Every student at Moore College has to serve on a committee that contributes something to the corporate life of the College. I’ve been placed in the Computer Committee.
So, for anyone who’s interested, these are some of the computer programs that I use every day and have found helpful so far in theological study.
Any other suggestions would be warmly received.
: is easily the cornerstone of any suite of theological applications for the Mac. It is the acknowledged leader when it comes to tools for the study of Biblical Language. It also works as an electronic library.
With a tagged Greek New Testament all you need to do is hover the cursor over a word to see complete parsing information. (My Greek lecturer would see this as a huge disadvantage for people who are seeking to learn the language well, right Con?) The real use of this tool is that it allows language searches from the root of a word not just the form that it has in the text. The search results can be displayed in all sorts of ways and analysed further.
The Library component is made up of modules ranging from Bible Translations, to commentaries, dictionaries, atlases, and text books. I have the both the Zondervan Scholarly Study Suite which includes several of my college textbooks, Mounce’s Greek Grammar, and Wallace’s Grammar; and the IVP Essential Reference Collection, including the New Bible Dictionary and Commentary, Dictionary of Jesus and the Gospels, and a bunch of other Dictionaries. The beautiful thing is that it is significantly cheaper to buy these books in electronic format, they take up less space, and you’ve always got them handy.
My favourite little feature of Accordance is the widget that comes packaged with the program. This allows you to type a reference in any document, highlight the reference, jump into the dashboard where the widget retrieves the passage, and then hit ‘enter’ to paste the text back into your application. The process takes about 1 second when you’ve become proficient. It allows me to put the full text of Biblical quotes into any notes I take in lectures.
Accordance is available from Oak Tree Software. There is a demo available and cost depends on the package you buy. It is also available from Moore Books for those in Sydney.
: Curio is a essentially a mind-mapping program which I have found immensely useful for taking lecture notes. It is a program that only returns its full reward after a fair amount of time getting used to the layout and short-cuts. However, once you know it well, it provides an unlimited ‘idea space’ and the ability to type any where on the page, then drag textual units around to demonstrate logical relationships. My recommendation with this program is that you take some time to read the help documentation.
To give you a sense of how I use Curio, this is my structure for taking notes in a lecture:
I paste a copy of the class lecture outline into the idea space, then write a running commentary in a series of indented boxes down the middle of the page. On the right-hand side I insert the text of any Biblical quotes (using my trusty Accordance widget) or other material to which the lecturer refers. I also colour code the notes as I go, and make little heading and summaries for sections.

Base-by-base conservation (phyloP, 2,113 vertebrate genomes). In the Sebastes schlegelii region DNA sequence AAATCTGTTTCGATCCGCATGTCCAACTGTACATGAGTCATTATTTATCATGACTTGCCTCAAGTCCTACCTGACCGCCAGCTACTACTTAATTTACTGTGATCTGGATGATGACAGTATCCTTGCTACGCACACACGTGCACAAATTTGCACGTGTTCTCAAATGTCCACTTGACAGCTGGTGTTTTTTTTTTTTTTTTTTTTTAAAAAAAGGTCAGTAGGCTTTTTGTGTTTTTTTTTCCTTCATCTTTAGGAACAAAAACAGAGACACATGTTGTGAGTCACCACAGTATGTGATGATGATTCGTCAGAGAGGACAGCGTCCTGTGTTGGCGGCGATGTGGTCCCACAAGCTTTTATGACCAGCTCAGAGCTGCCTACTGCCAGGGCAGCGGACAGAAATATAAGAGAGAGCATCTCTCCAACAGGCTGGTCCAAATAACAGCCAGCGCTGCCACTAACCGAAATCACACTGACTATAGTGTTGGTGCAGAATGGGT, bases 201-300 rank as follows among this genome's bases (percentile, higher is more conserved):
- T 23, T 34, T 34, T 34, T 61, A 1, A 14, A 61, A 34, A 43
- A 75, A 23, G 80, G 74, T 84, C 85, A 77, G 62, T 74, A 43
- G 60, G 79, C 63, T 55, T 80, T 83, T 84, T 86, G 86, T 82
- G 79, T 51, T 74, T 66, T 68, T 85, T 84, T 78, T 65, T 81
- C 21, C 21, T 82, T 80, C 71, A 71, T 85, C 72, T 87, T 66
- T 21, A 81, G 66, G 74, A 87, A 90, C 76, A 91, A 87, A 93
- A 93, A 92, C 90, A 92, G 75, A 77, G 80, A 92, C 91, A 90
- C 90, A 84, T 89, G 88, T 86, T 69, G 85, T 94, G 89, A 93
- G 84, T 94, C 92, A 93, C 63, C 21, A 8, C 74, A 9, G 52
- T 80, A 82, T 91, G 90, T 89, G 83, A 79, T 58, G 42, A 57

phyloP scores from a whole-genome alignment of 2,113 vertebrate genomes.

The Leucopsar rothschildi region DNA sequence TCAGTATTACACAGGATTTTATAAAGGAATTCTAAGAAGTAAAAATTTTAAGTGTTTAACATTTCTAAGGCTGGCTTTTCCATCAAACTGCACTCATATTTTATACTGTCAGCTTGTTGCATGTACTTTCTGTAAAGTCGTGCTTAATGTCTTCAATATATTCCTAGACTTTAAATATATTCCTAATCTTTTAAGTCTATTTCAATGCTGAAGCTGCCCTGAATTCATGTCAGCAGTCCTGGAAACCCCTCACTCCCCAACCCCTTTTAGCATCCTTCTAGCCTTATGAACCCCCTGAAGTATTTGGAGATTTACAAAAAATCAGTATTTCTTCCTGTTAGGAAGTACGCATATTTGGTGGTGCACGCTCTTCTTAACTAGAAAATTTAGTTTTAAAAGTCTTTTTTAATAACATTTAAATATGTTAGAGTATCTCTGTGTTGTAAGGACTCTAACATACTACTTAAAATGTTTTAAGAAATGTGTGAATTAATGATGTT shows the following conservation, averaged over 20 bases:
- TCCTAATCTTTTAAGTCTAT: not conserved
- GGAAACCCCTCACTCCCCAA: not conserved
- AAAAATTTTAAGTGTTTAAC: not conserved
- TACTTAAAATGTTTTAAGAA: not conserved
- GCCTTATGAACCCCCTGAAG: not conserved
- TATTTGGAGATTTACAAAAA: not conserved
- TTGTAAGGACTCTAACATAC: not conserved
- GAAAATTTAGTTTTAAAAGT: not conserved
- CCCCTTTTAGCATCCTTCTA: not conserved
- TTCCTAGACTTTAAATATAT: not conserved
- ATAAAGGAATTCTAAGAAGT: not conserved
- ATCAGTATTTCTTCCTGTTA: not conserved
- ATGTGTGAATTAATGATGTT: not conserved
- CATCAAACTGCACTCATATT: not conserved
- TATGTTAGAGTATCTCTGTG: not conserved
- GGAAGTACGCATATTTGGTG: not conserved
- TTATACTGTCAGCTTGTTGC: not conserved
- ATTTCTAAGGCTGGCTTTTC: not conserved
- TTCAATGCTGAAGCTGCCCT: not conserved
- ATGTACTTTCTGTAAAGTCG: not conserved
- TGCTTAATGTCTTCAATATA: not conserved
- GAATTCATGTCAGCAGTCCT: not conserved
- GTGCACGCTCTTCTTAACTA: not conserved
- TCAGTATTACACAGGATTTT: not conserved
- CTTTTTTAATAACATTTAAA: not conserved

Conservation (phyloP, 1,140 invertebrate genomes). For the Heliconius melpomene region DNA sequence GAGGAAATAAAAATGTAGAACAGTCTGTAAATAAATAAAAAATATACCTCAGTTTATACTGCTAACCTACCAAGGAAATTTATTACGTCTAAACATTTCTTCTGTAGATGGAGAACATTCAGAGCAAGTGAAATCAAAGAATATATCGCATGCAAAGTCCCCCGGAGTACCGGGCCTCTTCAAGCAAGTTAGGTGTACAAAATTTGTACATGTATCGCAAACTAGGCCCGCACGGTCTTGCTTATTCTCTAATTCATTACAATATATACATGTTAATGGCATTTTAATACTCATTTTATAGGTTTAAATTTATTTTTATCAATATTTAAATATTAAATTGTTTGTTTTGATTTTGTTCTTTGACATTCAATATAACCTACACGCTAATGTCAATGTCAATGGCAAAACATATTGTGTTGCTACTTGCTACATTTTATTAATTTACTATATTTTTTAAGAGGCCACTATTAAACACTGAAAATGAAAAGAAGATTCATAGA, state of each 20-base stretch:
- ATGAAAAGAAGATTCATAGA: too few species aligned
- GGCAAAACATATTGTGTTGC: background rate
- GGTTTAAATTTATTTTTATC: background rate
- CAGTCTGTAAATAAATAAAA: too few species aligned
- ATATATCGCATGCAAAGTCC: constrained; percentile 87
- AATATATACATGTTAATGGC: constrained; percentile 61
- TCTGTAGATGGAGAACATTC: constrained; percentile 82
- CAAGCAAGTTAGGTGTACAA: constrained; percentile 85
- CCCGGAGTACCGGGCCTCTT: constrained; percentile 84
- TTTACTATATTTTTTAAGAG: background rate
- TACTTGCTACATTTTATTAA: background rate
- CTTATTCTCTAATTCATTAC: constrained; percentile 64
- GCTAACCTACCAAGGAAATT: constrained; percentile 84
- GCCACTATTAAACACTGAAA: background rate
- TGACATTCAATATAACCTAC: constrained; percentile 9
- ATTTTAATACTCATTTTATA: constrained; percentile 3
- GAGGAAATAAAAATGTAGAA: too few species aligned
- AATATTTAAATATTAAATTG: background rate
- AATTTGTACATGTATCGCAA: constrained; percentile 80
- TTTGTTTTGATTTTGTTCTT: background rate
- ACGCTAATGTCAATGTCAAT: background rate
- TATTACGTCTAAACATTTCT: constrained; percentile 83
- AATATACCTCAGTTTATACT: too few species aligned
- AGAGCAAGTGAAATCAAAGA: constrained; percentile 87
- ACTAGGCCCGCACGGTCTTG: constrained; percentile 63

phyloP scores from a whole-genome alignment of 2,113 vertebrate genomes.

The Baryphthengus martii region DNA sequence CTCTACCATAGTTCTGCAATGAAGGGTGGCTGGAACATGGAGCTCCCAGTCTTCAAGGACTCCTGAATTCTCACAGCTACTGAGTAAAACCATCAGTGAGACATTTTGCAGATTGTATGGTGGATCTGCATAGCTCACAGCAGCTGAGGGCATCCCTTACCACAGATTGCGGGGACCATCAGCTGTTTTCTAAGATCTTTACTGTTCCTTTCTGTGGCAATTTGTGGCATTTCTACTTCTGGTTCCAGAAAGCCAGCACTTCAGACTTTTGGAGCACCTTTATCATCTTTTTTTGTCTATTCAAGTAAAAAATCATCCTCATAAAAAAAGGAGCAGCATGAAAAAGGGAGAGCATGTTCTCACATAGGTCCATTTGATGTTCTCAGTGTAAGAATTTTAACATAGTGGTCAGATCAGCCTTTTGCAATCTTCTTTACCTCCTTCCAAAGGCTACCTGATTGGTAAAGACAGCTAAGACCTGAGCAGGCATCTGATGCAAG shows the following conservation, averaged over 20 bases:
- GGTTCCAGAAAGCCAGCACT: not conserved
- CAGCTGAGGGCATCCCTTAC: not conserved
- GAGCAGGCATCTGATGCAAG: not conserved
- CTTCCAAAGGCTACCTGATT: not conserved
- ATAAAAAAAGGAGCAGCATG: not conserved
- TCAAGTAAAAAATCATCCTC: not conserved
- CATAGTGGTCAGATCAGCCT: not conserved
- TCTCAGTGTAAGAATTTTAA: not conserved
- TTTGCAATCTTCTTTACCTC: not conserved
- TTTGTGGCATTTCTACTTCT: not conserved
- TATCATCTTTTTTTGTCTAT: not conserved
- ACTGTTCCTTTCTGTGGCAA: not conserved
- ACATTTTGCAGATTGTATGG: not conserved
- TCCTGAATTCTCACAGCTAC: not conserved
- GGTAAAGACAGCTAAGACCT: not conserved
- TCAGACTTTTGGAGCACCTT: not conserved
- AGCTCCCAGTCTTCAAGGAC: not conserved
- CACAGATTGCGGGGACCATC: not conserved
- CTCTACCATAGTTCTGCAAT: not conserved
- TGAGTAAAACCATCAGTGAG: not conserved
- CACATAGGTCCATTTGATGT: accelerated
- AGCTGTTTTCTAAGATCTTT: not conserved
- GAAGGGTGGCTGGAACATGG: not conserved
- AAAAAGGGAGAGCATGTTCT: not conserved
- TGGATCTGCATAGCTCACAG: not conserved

At the end, I have something from which I can extract much more information at a glance – and it looks nice!
Curio is available from Zengobi software, there is a demo and then there are a couple of different featured/priced packages.
: ProVoc is a language training tool, not specifically designed for Biblical Languages, that features a number of different drilling methods, the ability to design your own training regime, and which looks pretty to boot. At the moment, I probably spend more time with this little gem than any other program.
ProVoc is from Arizona Software and it’s Free!
: One of my interests is blogging… (no really…)
and I love reading other people’s blogs. NetNewsWire is an RSS agregator that allows you to subscribe to other people’s blogs so that you don’t need to continually check to see when their webpage is updated.
NetNewsWire looks prettier than most other RSS Readers, and it has better integration with Safari. But, for me the winner feature is the built-in tabbed browser. When the RSS feed is incomplete this allows you to easily get straight to the original site.
NetNewsWire is available from Newsgator Online. There is a free ‘Lite’ version but I thought it was worth the upgrade.
: This is easily my favourite application for the Mac. It is actually quite useful, but more importantly, it is a huge amount of Fun. Delicious Library is a fairly simply Library system for your books, which is enhanced by the brilliant use of the MacBook’s built in isight camera. The camera is turned into a bar-code scanner which means you can simply scan the code on the back of your book for the program to get the details, check them against Amazon and display the relevant infomation. It saves the tedious labour of typing in Author, Title, Publisher, etc. Delicious Library then displays all the covers of your books on a set of shelves so you can browse your collection.
If a friend wants to borrow one of your cherished books, you can create a library card by simply dragging the book cover onto their details in the contacts pane (this is generated from your address books – so still no typing). You then choose a Due Date, and can set for an automatic email to be sent to remind them. How much fun!
Delicious Library is available from Delicious Monster, there is a free demo.